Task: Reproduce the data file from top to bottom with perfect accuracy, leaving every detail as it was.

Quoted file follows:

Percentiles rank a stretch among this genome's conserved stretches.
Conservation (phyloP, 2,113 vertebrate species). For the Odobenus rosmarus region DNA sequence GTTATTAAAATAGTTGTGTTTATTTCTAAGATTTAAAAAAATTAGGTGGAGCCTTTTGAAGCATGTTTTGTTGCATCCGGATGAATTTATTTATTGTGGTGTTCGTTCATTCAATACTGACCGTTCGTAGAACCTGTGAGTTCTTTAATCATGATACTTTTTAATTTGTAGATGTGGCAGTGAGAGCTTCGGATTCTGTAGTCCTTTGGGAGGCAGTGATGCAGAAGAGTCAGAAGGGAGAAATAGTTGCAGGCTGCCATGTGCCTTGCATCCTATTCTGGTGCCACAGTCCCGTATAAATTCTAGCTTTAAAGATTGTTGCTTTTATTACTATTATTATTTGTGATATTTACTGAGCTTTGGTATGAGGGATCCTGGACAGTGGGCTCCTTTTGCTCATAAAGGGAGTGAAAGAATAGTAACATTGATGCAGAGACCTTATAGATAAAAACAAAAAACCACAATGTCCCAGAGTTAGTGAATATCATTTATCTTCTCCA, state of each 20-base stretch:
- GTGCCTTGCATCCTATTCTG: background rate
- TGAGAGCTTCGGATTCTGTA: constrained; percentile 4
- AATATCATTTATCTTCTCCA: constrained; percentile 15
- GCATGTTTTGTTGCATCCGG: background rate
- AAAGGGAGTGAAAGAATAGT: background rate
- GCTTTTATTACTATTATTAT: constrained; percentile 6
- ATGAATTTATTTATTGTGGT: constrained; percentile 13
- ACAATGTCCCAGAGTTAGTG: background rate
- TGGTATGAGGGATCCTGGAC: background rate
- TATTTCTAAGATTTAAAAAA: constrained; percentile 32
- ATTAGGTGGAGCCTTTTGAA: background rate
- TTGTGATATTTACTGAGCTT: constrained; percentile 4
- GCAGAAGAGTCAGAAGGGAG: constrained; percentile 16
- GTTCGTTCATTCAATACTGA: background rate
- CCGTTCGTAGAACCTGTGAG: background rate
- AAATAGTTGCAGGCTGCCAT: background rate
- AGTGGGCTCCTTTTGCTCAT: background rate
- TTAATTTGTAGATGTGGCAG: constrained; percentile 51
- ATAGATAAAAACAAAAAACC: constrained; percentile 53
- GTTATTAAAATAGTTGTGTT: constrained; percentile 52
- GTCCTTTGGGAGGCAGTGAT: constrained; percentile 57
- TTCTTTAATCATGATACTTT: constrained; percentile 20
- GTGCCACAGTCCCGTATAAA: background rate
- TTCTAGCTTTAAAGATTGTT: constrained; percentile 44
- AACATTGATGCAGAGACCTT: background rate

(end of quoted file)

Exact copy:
Percentiles rank a stretch among this genome's conserved stretches.
Conservation (phyloP, 2,113 vertebrate species). For the Odobenus rosmarus region DNA sequence GTTATTAAAATAGTTGTGTTTATTTCTAAGATTTAAAAAAATTAGGTGGAGCCTTTTGAAGCATGTTTTGTTGCATCCGGATGAATTTATTTATTGTGGTGTTCGTTCATTCAATACTGACCGTTCGTAGAACCTGTGAGTTCTTTAATCATGATACTTTTTAATTTGTAGATGTGGCAGTGAGAGCTTCGGATTCTGTAGTCCTTTGGGAGGCAGTGATGCAGAAGAGTCAGAAGGGAGAAATAGTTGCAGGCTGCCATGTGCCTTGCATCCTATTCTGGTGCCACAGTCCCGTATAAATTCTAGCTTTAAAGATTGTTGCTTTTATTACTATTATTATTTGTGATATTTACTGAGCTTTGGTATGAGGGATCCTGGACAGTGGGCTCCTTTTGCTCATAAAGGGAGTGAAAGAATAGTAACATTGATGCAGAGACCTTATAGATAAAAACAAAAAACCACAATGTCCCAGAGTTAGTGAATATCATTTATCTTCTCCA, state of each 20-base stretch:
- GTGCCTTGCATCCTATTCTG: background rate
- TGAGAGCTTCGGATTCTGTA: constrained; percentile 4
- AATATCATTTATCTTCTCCA: constrained; percentile 15
- GCATGTTTTGTTGCATCCGG: background rate
- AAAGGGAGTGAAAGAATAGT: background rate
- GCTTTTATTACTATTATTAT: constrained; percentile 6
- ATGAATTTATTTATTGTGGT: constrained; percentile 13
- ACAATGTCCCAGAGTTAGTG: background rate
- TGGTATGAGGGATCCTGGAC: background rate
- TATTTCTAAGATTTAAAAAA: constrained; percentile 32
- ATTAGGTGGAGCCTTTTGAA: background rate
- TTGTGATATTTACTGAGCTT: constrained; percentile 4
- GCAGAAGAGTCAGAAGGGAG: constrained; percentile 16
- GTTCGTTCATTCAATACTGA: background rate
- CCGTTCGTAGAACCTGTGAG: background rate
- AAATAGTTGCAGGCTGCCAT: background rate
- AGTGGGCTCCTTTTGCTCAT: background rate
- TTAATTTGTAGATGTGGCAG: constrained; percentile 51
- ATAGATAAAAACAAAAAACC: constrained; percentile 53
- GTTATTAAAATAGTTGTGTT: constrained; percentile 52
- GTCCTTTGGGAGGCAGTGAT: constrained; percentile 57
- TTCTTTAATCATGATACTTT: constrained; percentile 20
- GTGCCACAGTCCCGTATAAA: background rate
- TTCTAGCTTTAAAGATTGTT: constrained; percentile 44
- AACATTGATGCAGAGACCTT: background rate